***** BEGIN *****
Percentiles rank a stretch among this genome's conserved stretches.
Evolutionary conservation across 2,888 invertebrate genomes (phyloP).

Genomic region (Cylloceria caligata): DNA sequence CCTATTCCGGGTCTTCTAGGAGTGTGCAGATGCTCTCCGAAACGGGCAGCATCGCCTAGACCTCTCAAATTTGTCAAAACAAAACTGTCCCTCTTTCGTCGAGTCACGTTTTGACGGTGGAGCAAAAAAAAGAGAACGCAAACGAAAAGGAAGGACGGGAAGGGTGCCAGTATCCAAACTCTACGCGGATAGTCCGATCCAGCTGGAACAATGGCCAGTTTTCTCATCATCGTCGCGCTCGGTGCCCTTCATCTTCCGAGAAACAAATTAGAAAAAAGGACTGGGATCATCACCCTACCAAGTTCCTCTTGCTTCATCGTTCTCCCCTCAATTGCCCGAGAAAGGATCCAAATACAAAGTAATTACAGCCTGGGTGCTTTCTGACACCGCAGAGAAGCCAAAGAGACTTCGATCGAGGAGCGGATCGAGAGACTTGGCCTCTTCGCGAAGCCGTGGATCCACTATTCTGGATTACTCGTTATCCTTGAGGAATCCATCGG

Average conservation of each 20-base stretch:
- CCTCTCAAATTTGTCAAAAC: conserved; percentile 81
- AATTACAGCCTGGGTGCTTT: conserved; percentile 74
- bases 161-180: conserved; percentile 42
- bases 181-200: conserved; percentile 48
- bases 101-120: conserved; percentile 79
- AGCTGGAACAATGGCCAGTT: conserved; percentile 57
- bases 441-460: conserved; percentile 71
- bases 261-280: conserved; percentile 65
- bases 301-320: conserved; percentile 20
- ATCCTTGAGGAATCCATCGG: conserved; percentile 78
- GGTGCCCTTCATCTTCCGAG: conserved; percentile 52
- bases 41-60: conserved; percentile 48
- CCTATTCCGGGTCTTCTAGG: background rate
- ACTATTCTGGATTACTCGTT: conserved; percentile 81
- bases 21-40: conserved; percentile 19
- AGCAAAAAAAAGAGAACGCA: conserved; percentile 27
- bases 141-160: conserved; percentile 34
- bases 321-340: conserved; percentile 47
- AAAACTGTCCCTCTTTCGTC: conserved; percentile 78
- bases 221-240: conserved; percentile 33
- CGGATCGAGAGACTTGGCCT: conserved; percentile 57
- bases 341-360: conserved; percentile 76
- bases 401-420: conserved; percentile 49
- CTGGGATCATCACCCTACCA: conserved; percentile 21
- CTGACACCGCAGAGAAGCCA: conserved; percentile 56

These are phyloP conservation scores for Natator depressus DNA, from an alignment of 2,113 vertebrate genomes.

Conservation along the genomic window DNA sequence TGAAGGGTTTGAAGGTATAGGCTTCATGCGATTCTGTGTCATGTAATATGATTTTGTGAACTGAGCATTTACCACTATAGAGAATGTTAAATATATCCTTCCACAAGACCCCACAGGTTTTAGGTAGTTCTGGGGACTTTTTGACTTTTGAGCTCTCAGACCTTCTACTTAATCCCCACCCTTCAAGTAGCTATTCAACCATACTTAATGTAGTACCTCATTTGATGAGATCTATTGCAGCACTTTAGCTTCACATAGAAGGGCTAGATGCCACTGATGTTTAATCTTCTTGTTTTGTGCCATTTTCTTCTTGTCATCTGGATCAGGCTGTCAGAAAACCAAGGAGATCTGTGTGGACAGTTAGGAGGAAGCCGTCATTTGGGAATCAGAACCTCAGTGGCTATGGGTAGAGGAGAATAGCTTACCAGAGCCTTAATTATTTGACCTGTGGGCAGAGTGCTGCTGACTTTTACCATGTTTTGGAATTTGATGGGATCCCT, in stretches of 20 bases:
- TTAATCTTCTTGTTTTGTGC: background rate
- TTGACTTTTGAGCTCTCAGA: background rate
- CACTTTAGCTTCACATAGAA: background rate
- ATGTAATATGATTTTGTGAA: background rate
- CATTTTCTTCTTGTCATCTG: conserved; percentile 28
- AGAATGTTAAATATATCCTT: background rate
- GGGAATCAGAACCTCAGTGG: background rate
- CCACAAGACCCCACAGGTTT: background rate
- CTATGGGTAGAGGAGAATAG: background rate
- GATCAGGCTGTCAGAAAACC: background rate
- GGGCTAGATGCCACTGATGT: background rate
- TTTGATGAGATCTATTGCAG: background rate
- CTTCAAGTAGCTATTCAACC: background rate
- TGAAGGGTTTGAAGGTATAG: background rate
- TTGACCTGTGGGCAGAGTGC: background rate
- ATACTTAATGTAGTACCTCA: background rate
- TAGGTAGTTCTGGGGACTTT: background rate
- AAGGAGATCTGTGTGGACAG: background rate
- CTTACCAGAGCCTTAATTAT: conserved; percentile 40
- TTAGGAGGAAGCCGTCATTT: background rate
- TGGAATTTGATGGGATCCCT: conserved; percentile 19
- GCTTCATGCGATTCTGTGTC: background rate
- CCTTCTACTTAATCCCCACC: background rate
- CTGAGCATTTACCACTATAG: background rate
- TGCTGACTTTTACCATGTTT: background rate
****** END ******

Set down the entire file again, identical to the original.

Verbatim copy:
Percentiles rank a stretch among this genome's conserved stretches.
Evolutionary conservation across 2,888 invertebrate genomes (phyloP).

Genomic region (Cylloceria caligata): DNA sequence CCTATTCCGGGTCTTCTAGGAGTGTGCAGATGCTCTCCGAAACGGGCAGCATCGCCTAGACCTCTCAAATTTGTCAAAACAAAACTGTCCCTCTTTCGTCGAGTCACGTTTTGACGGTGGAGCAAAAAAAAGAGAACGCAAACGAAAAGGAAGGACGGGAAGGGTGCCAGTATCCAAACTCTACGCGGATAGTCCGATCCAGCTGGAACAATGGCCAGTTTTCTCATCATCGTCGCGCTCGGTGCCCTTCATCTTCCGAGAAACAAATTAGAAAAAAGGACTGGGATCATCACCCTACCAAGTTCCTCTTGCTTCATCGTTCTCCCCTCAATTGCCCGAGAAAGGATCCAAATACAAAGTAATTACAGCCTGGGTGCTTTCTGACACCGCAGAGAAGCCAAAGAGACTTCGATCGAGGAGCGGATCGAGAGACTTGGCCTCTTCGCGAAGCCGTGGATCCACTATTCTGGATTACTCGTTATCCTTGAGGAATCCATCGG

Average conservation of each 20-base stretch:
- CCTCTCAAATTTGTCAAAAC: conserved; percentile 81
- AATTACAGCCTGGGTGCTTT: conserved; percentile 74
- bases 161-180: conserved; percentile 42
- bases 181-200: conserved; percentile 48
- bases 101-120: conserved; percentile 79
- AGCTGGAACAATGGCCAGTT: conserved; percentile 57
- bases 441-460: conserved; percentile 71
- bases 261-280: conserved; percentile 65
- bases 301-320: conserved; percentile 20
- ATCCTTGAGGAATCCATCGG: conserved; percentile 78
- GGTGCCCTTCATCTTCCGAG: conserved; percentile 52
- bases 41-60: conserved; percentile 48
- CCTATTCCGGGTCTTCTAGG: background rate
- ACTATTCTGGATTACTCGTT: conserved; percentile 81
- bases 21-40: conserved; percentile 19
- AGCAAAAAAAAGAGAACGCA: conserved; percentile 27
- bases 141-160: conserved; percentile 34
- bases 321-340: conserved; percentile 47
- AAAACTGTCCCTCTTTCGTC: conserved; percentile 78
- bases 221-240: conserved; percentile 33
- CGGATCGAGAGACTTGGCCT: conserved; percentile 57
- bases 341-360: conserved; percentile 76
- bases 401-420: conserved; percentile 49
- CTGGGATCATCACCCTACCA: conserved; percentile 21
- CTGACACCGCAGAGAAGCCA: conserved; percentile 56

These are phyloP conservation scores for Natator depressus DNA, from an alignment of 2,113 vertebrate genomes.

Conservation along the genomic window DNA sequence TGAAGGGTTTGAAGGTATAGGCTTCATGCGATTCTGTGTCATGTAATATGATTTTGTGAACTGAGCATTTACCACTATAGAGAATGTTAAATATATCCTTCCACAAGACCCCACAGGTTTTAGGTAGTTCTGGGGACTTTTTGACTTTTGAGCTCTCAGACCTTCTACTTAATCCCCACCCTTCAAGTAGCTATTCAACCATACTTAATGTAGTACCTCATTTGATGAGATCTATTGCAGCACTTTAGCTTCACATAGAAGGGCTAGATGCCACTGATGTTTAATCTTCTTGTTTTGTGCCATTTTCTTCTTGTCATCTGGATCAGGCTGTCAGAAAACCAAGGAGATCTGTGTGGACAGTTAGGAGGAAGCCGTCATTTGGGAATCAGAACCTCAGTGGCTATGGGTAGAGGAGAATAGCTTACCAGAGCCTTAATTATTTGACCTGTGGGCAGAGTGCTGCTGACTTTTACCATGTTTTGGAATTTGATGGGATCCCT, in stretches of 20 bases:
- TTAATCTTCTTGTTTTGTGC: background rate
- TTGACTTTTGAGCTCTCAGA: background rate
- CACTTTAGCTTCACATAGAA: background rate
- ATGTAATATGATTTTGTGAA: background rate
- CATTTTCTTCTTGTCATCTG: conserved; percentile 28
- AGAATGTTAAATATATCCTT: background rate
- GGGAATCAGAACCTCAGTGG: background rate
- CCACAAGACCCCACAGGTTT: background rate
- CTATGGGTAGAGGAGAATAG: background rate
- GATCAGGCTGTCAGAAAACC: background rate
- GGGCTAGATGCCACTGATGT: background rate
- TTTGATGAGATCTATTGCAG: background rate
- CTTCAAGTAGCTATTCAACC: background rate
- TGAAGGGTTTGAAGGTATAG: background rate
- TTGACCTGTGGGCAGAGTGC: background rate
- ATACTTAATGTAGTACCTCA: background rate
- TAGGTAGTTCTGGGGACTTT: background rate
- AAGGAGATCTGTGTGGACAG: background rate
- CTTACCAGAGCCTTAATTAT: conserved; percentile 40
- TTAGGAGGAAGCCGTCATTT: background rate
- TGGAATTTGATGGGATCCCT: conserved; percentile 19
- GCTTCATGCGATTCTGTGTC: background rate
- CCTTCTACTTAATCCCCACC: background rate
- CTGAGCATTTACCACTATAG: background rate
- TGCTGACTTTTACCATGTTT: background rate